Can we all now agree that Michael Moore was right about healthcare in America? His tragicomic 2007 movie “Sicko” was the first time many Americans realized our healthcare system was not the world leader, despite its state-of-the-art erectile-dysfunction drugs and cutting-edge nips and tucks.
Moore, who heroically gained 783 pounds to portray an unhealthy American in the film, made famous a World Health Organization report that ranked the American system 37th — one spot ahead of Slovenia — and dragged a bunch of sick people to Cuba for some free socialized medicine.
Now comes news that big insurance companies WellPoint and Aetna are jumping into the “medical tourism” business in a major way. Medical tourism is fast becoming a big industry: About 750,000 Americans traveled abroad last year to score some surgery along with their sightseeing. Medical researchers The Deloitte Center expect that number to grow to 1.5 million next year and to 16 million in a decade.
What’s driving this trend is the availability of expert medical care at a fraction of its cost in the United States. People in need of a knee replacement, say, or humor implants (some of whom I hear from regularly), are able to fly to India or Thailand, get their procedure, spend weeks recovering and sightseeing, and still spend less than the cost of the surgery alone in the states. According to a recent AP story, an $80,000 hip replacement in the United States costs only about $10,000 in Asia. (Be sure to ask about the “happy ending.”)
If this conjures images of foolhardy tightwads risking life and limb to score a black-market body part on the cheap, fuhgedaboudit. Stories of satisfied patients are all over the Web, including videos and photos of sparkling facilities, state-of-the-art technology, English-speaking staff hired to cater to Westerners, and highly skilled doctors. Countries like China, India, Thailand, Turkey and Germany offer complimentary alternative therapies that many U.S. doctors still shun. They also offer stem-cell treatments unavailable under the Bush theocracy.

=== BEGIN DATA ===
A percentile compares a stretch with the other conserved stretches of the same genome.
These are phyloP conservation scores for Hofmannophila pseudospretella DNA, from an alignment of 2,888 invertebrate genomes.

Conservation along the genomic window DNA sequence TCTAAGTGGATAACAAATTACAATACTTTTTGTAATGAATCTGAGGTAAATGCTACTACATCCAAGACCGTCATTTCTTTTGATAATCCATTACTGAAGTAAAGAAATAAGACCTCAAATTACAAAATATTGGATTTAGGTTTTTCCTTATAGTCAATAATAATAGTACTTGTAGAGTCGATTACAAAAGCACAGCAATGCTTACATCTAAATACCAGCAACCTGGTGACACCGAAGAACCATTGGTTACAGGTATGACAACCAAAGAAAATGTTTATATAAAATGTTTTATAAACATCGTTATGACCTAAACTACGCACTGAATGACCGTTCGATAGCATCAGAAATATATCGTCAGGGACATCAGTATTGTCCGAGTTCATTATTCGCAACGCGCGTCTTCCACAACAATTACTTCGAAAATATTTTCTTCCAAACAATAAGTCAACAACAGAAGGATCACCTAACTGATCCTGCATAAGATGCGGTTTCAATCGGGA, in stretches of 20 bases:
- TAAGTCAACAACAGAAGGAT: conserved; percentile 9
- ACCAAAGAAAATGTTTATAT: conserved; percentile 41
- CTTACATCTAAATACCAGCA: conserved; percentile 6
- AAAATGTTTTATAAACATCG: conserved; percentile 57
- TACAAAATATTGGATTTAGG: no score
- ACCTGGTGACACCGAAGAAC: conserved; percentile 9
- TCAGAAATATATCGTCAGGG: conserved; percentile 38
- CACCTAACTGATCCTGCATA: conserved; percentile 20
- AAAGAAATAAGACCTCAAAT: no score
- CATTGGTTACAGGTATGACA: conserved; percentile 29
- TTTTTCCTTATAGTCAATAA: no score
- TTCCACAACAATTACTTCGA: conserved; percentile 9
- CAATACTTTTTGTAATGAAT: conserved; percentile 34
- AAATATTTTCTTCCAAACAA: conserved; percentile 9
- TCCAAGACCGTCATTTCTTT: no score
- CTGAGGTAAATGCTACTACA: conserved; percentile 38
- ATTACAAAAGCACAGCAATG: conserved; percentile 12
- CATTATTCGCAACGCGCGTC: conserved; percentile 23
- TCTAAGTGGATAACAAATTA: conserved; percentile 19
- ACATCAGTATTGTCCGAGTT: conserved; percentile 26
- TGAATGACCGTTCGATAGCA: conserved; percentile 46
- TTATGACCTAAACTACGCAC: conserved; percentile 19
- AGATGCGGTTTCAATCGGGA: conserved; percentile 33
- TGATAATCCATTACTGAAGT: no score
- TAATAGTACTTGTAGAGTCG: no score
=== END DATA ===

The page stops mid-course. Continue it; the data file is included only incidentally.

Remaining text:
Can we all now agree that Hillary Clinton was right about healthcare in America? Fifteen years after lobbyists bludgeoned her universal healthcare plan, 47 million Americans (including 8.7 million children) are uninsured. Private health insurance companies have a 30 percent bureaucracy rate compared with 3 percent for Medicare. Yup, you read that right: Government is more efficient than the market. And a new study by the Commonwealth Fund shows that more than half of Americans with chronic health problems like diabetes, heart disease, cancer and depression skip care because of cost. In Kentucky, Republicans refuse to allow even a tiny tax on cigarettes, while we all shell out billions in healthcare costs on the other end for smoking-related diseases each year ($600 per household last year). Memo to Frankfort: Don’t do it to raise revenue. Do it to save lives.
America, that’s just pathetic. Actually, it’s self-destructive. Why do we hate ourselves? It’s like we’re collectively cutting ourselves or binging and purging or pulling out individual hairs like that Goth dude in 10th grade.
But hold on there, Baba Louie. Let’s back up five paragraphs and look at that again. Who is leading the medical-tourism bandwagon? Insurance companies? The sharks who’ve successfully blocked every attempt to reform the system? The ones who’ve made sure 8.7 million children can’t afford insurance? The ones Moore showed denying or delaying legitimate claims purely for profit? The ones who’ve made Viagra and Botox household words and demonized “single-payer system,” “acupuncture” and “socialized medicine”? Really, insurance companies, don’t you feel just a little scuzzy?
So now Barack Obama will try his hand at fixing the healthcare mess, and good luck to him. With lobbyists still running amok and obstructionists like Mitch McConnell afoot, Obama isn’t even calling for radical reform. His plan is a watered-down version of the system that got us here.
But there are some promising signs. Aware the system is failing, a majority of Americans and a majority of doctors now support universal healthcare. And we can all help by getting fit. Lay off the Cheetos and jumbo Cokes and Marlboros and Triple Whoppers, and turn off “Earl” and get off the couch and do some crunches until we discover our beautiful, svelte inner selves. You know, like Michael Moore.
And if all else fails — and you’re one of the lucky ones who have insurance — check your policy. Maybe you can score a trip to Thailand for some sweet, delicious healthcare.